When Hercules died, Zeus granted him immortality by transforming him into a constellation. I felt similarly blessed this weekend as I attended the Mount Olympus that is the Wellington College Festival of Education, the old-money Zion of matters secondary-academic. In its second year, I was frankly delighted to find myself invited to pontificate. Teacher shall speak unto teacher, in agreeable, well-appointed rooms.
|A depressing example of inner city decay.|
I met Old Andrew; I met Birbalsingh, and A A Gill, and Phil Beadle, and a dozen other worthies. I saw David Starkey’s stately undercarriage glower at me with carless abandon; I sat with Peter York as he ignored me and had a scone. I sat on the commode of Anthony Seldon, and held a door open for Andy Burnham.
Reader, I was bricking it.
I can happily walk in front of a thousand kids and talk about Karl Marx or Transubstantiation for an hour without notes. I adore public speaking, even more than your average European tyrant. But as every teacher knows, the transition from that to lecturing your everyday colleagues, is an abyss. More: the transition from home to away, away, away is substantial. The thought of rubbing shoulders with the Educational Premier League was enough to freeze my blood- and it’s pretty cool at the best of times.
I needn’t have worried. The Festival was a peach; it was the peach without the pit. I’m sure that to many of the seasoned performers it was a familiar, possibly even an odious duty, a necessary evil on the book promotion circuit. To me, it was a weekend pass to bloggers educational Elysium. The Sun didn’t just shine, it beamed; it beat; by Sunday it battered. The Masters of the Universe had organised even the climate with art.
They called it a festival: funny sort of festival. My session was called a workshop, and as I told my audience, I don’t trust anything called a workshop that doesn’t involve overalls and spanners. Similarly, I heave whenever someone offers me a forty-five minute lecture, or a book, or a folder, a piece of sugar paper, and call it a tool kit. Stretch a concept far enough and it snaps, or becomes so thin it becomes transparent. When a term contains too much meaning it conversely becomes meaningless. Although I did see someone juggling fire on Sunday outside the theatre, though. Maybe it was one of Grayling’s fans, disappointed by his no-show.
Most of us will grow up in a different continuum to the one that Wellington College occupies. This is earth-2. And what a world this is: parents drop ten grand every term for their children to become citizens of the city-state that is the College. For that investment, they become members of what is, essentially, Wayne Manor, without the poverty and deprivation. Its master is Anthony Seldon, a man possessed of terrifying composure, confidence and intelligence. He looks like the sort of cove that would take one look at you, say, ‘Oh Dear, how dreadful,’ and walk away. And he’d be right.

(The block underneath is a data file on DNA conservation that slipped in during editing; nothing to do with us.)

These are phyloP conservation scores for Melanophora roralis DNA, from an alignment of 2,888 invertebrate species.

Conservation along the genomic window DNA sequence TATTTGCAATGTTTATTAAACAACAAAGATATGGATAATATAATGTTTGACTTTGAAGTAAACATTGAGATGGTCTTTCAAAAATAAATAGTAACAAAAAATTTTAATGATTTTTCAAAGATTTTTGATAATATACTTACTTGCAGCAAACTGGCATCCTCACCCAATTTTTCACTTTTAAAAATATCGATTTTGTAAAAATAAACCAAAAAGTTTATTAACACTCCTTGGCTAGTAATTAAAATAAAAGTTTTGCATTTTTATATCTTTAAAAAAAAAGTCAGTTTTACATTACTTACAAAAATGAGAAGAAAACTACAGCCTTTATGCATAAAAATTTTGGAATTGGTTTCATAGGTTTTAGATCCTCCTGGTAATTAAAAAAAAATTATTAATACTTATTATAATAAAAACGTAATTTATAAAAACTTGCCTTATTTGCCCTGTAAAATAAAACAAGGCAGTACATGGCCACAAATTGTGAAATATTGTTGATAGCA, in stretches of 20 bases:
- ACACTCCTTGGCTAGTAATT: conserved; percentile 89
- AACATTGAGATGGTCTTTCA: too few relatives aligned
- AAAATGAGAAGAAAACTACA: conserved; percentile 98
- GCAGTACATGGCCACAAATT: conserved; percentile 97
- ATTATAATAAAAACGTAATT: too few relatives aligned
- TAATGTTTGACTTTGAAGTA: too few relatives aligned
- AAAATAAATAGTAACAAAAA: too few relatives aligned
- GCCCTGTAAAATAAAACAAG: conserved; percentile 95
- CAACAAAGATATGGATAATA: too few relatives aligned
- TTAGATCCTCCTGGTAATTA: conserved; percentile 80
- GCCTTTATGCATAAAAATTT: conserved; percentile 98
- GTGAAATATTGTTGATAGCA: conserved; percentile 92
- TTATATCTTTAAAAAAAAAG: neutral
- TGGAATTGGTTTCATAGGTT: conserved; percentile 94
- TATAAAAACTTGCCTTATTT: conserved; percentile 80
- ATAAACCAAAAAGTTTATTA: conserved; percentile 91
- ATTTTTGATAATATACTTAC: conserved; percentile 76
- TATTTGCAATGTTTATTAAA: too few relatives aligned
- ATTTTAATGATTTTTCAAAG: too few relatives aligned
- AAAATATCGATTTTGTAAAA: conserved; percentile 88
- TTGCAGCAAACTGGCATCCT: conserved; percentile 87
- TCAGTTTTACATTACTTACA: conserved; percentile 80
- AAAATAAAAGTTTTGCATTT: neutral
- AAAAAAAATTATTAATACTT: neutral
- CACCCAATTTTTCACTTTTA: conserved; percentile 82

The staff were quite spectacularly civil; and I mean civil in a way that makes you want to pinch yourself. I checked in on Friday before it started and the night porter showed me to the visitors’ quarters with the kind of ease, friendliness and charm that only an employee of an uber rich academic establishment can maintain, without a trace of obsequiousness. From that point on I could find not a mote of selfishness, disinterest or indifference; staff leapt to assist in an almost disturbing way. I’ve run a fair few establishments that trade on good service and staff, and I can assure you that this kind of consistency is nearly impossible to achieve, given that it relies on so many variables of a human nature. Mind you, mine were all minimum-wage wallahs, in between the great Antipodean world tour and the next starring role in Casualty as a corpse. Different recruitment pools, I imagine.
Even the security guard who stopped me on Saturday night (returning from a late night curry in Crawthorne- cannot recommend against it enough) stopped his car and asked me in the most civil way, if I needed any help- in that way that really meant ‘What are you doing here?’ but sounded like ‘You seem lost, would you like a bar of Turkish Delight and some hot coffee?’. When I waved my room key at him, he offered to drive me down to the main hall. It was like that.
Not much sleep for me that night; I was too busy going over my tripartite role. In their wisdom I had been given three gigs to perform at, all on the same day. The first had me introducing, and Q&Aing for John d’Abbro, whom, if any of you have read these blogs before will know, is someone I’ve written about so much in the past it feels like he’s a character I made up in a book. Perhaps I did. I could actually answer questions about Dream School for Mastermind. I’m that good. To end up with him in a speaker’s gig was a Killing Joke. The second gig I had was mine all mine: a one hour workshop (you heard me) in Wellington’s famous library. I say famous because Seldon famously decided to reduce it down to the level of an Ipad or something, by getting rid of all those beastly books and focussing on downloadable content. Which just goes to show that the state sector can really lead the independents on these matters: we’ve been getting rid of our libraries for ages. OK, we haven’t actually replaced them with anything, but it’s a start. Finally I was chairing a panel debate between Tony Sewell, Phil Beadle and John Murphy. More of that later.